A Comparison of Two Methods for Corneal Thickness Measurement: Ultrasonic Pachymetry and High-Performance B-Mode Ultrasonography in Beagle Dogs
M.H. Tramontin; L. Lima; D.A.A. Garcia; T.R. Froes; F. Montiani-Ferreira
It is well established that ultrasonic corneal pachymetry is the most accurate and reliable in vivo method currently available to measure corneal thickness in animals and human beings (Gilber et al. 1991, Korah et al. 2000). This technique permits measurement of the cornea in a normal physiologic state (nonanesthetized). Nevertheless, the recently available high performance B-mode ultrasound systems, which are primarily used for abdominal and echocardiographic diagnoses, can be used to acquire corneal images of good quality. The purpose of this investigation is to evaluate the ability of high performance B-mode ultrasound systems to measure corneal thickness compared to ultrasonic pachymetry, which is considered the gold standard.
Materials and Methods
All procedures were conducted in accordance with the ARVO Statement for the Use of Animals in Ophthalmic and Vision Research as well as in accordance with the principles of guidance for the care and use of animals at UFPR. Sixteen Beagle dogs were studied, including 8 males and 8 females, which ranged in age from 3 to 4 months. Central corneal thickness measurement was acquired using two different methods. The first method utilized an ultrasonic pachymeter (Micropach® Sonomed, Model 200P+, Lake Success, NY) with the speed of sound in the cornea pre-set at 1640 m/s. The second method utilized high-performance B-mode ultrasonography using a 14 MHz linear probe (Sonix SP, Ultrasonix, Richmond, BC, Canada). Both procedures were performed in all dogs the same day. Following application of a topical anesthetic (proparacaine hydrochloride 0.5% ophthalmic solution USP, Alcon Laboratories, Forth Worth, TX, USA), the pachymeter probe was placed on the center of the cornea and 3 readings taken and averaged. The same procedure was repeated placing the B-mode ultrasonic probe on the center of the cornea using ultrasonic transmission gel (Aquasonic-100, Parkr Laboratories Inc., Fairfield, NJ, USA). Care was taken during probe placement to avoid corneal indentation for both methods. Measurements were performed at the same time of day (mid-morning) to avoid any effect of circadian rhythm. The left eye was measured first followed by the right. For corneal pachymetry, the measurement of corneal thickness was automatically displayed on the LCD screen of the pachymeter upon probe contact with the center of the cornea and subsequently recorded. For B-mode ultrasonography, 3 optimal images of the central cornea were frozen on the screen. Optimal positioning was considered when the posterior wall of the globe could be clearly visualized on the B-scan ultrasonogram, the globe appeared symmetrical and the reflections from the four principle landmarks (cornea, anterior lens surface, posterior lens surface and retinal surface) along the globe axis were perpendicular. On each image two electronic cursors were placed on the B-scan image: one at the anterior hyperechoic line of the corneal surface (corneal epithelium) and the other at the posterior hyperechoic line of the cornea (Descemet's membrane and endothelium). The data obtained in this study were paired. Statistical analysis was applied using a paired t-test provided by the software JMP, version 5.0.1 (SAS Institute Inc., Cary, NC). Data were deemed significant when p < 0.05.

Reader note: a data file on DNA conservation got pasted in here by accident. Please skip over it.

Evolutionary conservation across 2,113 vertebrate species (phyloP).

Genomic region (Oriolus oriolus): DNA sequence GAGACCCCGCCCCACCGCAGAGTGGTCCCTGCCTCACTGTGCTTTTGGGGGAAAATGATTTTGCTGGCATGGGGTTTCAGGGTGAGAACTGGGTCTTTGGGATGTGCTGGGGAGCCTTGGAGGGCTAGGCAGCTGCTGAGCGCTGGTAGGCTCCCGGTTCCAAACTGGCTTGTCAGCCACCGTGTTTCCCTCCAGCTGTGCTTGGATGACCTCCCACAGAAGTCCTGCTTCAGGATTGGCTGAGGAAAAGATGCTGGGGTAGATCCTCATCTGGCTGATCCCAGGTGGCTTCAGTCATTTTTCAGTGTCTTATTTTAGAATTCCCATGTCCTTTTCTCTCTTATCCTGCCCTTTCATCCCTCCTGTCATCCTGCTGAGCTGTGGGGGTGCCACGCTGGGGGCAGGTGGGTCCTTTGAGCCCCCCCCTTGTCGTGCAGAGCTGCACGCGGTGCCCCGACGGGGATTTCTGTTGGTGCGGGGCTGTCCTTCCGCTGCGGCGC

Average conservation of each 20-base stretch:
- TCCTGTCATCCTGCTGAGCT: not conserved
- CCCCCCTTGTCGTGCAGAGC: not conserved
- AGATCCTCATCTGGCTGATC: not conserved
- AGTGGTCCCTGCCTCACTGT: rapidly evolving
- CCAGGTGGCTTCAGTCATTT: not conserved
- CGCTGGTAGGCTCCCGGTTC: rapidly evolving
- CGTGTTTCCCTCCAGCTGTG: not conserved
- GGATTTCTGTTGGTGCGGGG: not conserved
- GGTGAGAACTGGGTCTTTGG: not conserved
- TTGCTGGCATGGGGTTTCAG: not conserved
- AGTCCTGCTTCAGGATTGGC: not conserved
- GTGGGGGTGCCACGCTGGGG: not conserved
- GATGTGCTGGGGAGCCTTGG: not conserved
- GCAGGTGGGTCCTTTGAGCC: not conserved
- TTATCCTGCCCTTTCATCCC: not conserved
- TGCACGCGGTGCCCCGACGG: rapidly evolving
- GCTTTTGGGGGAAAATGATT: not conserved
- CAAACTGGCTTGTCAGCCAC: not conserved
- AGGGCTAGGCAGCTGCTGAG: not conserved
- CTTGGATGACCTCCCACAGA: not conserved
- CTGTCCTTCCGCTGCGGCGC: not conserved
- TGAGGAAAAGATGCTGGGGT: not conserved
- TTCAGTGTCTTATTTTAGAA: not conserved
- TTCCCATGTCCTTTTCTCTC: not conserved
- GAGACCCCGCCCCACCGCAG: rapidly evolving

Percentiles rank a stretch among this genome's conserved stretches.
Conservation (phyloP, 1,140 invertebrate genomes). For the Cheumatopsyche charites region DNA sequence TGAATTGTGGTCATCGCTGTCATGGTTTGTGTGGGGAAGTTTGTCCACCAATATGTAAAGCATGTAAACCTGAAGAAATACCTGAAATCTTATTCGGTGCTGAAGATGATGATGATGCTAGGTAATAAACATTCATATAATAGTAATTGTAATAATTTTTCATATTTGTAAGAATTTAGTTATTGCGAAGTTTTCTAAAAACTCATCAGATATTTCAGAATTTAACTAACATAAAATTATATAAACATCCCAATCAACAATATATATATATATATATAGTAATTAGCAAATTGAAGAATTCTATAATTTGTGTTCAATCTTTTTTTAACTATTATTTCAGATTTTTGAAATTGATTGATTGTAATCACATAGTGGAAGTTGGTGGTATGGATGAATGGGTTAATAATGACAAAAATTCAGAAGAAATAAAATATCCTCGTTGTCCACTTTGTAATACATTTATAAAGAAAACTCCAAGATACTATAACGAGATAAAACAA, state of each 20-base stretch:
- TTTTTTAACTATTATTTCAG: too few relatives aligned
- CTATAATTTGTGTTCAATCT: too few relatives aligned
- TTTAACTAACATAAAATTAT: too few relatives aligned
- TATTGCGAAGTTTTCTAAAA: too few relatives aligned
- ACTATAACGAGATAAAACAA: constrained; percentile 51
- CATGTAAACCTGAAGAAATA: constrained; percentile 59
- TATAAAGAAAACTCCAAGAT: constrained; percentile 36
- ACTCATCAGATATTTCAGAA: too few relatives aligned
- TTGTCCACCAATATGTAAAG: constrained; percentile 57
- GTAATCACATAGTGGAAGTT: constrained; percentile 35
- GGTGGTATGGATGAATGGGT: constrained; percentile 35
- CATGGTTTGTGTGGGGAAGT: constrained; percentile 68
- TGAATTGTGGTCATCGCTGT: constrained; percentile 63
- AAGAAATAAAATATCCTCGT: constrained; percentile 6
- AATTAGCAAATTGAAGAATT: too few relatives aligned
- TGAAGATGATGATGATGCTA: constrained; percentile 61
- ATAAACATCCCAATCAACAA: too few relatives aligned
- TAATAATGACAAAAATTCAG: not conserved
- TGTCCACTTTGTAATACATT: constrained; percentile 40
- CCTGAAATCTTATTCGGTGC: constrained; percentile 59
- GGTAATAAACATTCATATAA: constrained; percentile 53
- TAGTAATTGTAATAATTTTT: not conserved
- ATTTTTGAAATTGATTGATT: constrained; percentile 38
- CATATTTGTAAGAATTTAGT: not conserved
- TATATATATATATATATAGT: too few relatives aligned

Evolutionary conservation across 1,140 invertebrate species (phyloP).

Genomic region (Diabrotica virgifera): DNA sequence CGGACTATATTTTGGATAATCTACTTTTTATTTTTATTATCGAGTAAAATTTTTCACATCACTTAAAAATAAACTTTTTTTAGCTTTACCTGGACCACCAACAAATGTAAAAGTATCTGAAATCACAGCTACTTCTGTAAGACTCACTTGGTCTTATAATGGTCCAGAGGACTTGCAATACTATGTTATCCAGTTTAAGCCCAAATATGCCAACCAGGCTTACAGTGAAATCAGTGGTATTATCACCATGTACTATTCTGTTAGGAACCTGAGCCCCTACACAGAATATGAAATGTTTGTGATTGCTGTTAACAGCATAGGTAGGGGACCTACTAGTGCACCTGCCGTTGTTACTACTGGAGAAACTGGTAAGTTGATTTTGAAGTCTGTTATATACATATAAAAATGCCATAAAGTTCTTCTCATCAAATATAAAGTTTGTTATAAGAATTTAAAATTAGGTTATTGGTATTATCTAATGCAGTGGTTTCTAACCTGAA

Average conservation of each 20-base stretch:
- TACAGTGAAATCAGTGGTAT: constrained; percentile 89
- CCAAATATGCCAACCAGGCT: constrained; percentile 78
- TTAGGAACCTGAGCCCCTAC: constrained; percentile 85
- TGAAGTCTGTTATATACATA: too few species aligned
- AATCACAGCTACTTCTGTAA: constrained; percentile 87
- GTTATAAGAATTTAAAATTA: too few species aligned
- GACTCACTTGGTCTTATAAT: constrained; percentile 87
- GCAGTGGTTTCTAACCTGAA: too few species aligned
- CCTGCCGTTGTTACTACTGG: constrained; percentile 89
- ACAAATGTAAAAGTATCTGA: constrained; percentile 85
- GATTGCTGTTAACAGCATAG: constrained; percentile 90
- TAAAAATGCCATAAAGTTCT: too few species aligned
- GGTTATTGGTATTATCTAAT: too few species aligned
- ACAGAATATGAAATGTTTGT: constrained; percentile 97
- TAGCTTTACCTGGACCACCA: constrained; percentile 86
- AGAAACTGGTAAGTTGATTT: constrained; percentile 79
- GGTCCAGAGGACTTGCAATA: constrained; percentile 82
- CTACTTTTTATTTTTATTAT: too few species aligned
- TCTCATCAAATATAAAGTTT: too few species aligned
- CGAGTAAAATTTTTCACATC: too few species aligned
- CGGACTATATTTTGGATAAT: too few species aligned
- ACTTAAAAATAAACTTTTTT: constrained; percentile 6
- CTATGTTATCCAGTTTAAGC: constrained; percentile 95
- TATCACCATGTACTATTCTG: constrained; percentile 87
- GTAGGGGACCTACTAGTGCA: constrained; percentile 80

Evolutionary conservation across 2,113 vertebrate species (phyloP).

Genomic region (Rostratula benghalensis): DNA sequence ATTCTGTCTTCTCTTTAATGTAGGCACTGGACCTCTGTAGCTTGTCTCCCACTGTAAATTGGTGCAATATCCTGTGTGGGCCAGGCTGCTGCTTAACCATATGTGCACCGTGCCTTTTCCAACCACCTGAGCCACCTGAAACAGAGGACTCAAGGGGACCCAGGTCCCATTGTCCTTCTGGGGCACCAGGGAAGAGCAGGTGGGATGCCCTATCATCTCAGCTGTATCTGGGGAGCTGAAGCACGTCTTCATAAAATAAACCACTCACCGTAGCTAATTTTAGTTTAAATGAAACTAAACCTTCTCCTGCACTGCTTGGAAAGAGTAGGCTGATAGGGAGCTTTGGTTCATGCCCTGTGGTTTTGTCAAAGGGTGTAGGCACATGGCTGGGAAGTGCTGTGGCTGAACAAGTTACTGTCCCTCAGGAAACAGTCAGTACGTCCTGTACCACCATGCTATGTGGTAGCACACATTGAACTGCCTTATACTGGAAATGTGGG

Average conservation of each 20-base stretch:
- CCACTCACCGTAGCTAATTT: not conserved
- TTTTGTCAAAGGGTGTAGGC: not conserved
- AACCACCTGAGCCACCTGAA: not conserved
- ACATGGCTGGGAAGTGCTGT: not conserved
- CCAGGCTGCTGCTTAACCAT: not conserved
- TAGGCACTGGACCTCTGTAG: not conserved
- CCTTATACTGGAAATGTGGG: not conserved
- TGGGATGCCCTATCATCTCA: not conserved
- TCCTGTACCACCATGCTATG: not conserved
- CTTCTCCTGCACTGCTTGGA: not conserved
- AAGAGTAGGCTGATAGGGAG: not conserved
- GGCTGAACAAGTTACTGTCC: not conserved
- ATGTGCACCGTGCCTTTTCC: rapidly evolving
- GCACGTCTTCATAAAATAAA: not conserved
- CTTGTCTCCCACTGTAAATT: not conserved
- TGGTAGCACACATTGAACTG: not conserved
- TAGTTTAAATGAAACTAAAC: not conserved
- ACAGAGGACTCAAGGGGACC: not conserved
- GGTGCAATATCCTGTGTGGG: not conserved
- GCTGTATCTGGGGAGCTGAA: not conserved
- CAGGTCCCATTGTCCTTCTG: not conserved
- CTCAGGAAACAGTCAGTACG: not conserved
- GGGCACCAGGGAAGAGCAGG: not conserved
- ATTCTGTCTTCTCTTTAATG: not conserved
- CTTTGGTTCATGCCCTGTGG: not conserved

Mean central corneal thickness obtained by ultrasonic pachymetry was 0.557 ± 0.027 mm and 0.617 ± 0.067 mm by B-mode ultrasonography. The numeric difference of data obtained by these 2 different methods of data acquisition was statistically significant (p < 0.0001). In both cases corneal thickness tends to increase with age p < 0.0001 and p < 0.0024, respectively. Additionally, for both methods of data acquisition no difference was observed between males and females for corneal thickness (p < 0.05).
Discussion and Conclusions
It is possible to acquire corneal thickness data using a high-performance B-mode ultrasound system. Mean corneal thickness values acquired by B-mode ultrasonography and pachymetry could be considered comparable for dogs (Gilger et al. 1991, Gwin et al. 1982, Ekesten & Torrang 1995). However, high-performance B-mode ultrasonography, using a 14 MHz probe, tends to overestimate corneal thickness by about 10% when compared to pachymetry. Additionally, the variability of the data was higher with high-performance B-mode ultrasonography, therefore precision tends to be lower with this method. Nevertheless, we believe that in the absence of a corneal pachymeter, high performance B-mode ultrasonography can be used as a tool to estimate gross changes of corneal thickness. Despite the method used to estimate corneal thickness in dogs, the characteristic and well described (Gwin et al. 1982; Ekesten & Torrang 1995; Montiani-Ferreira et al. 2003) increase of thickness with age was observed in this investigation.
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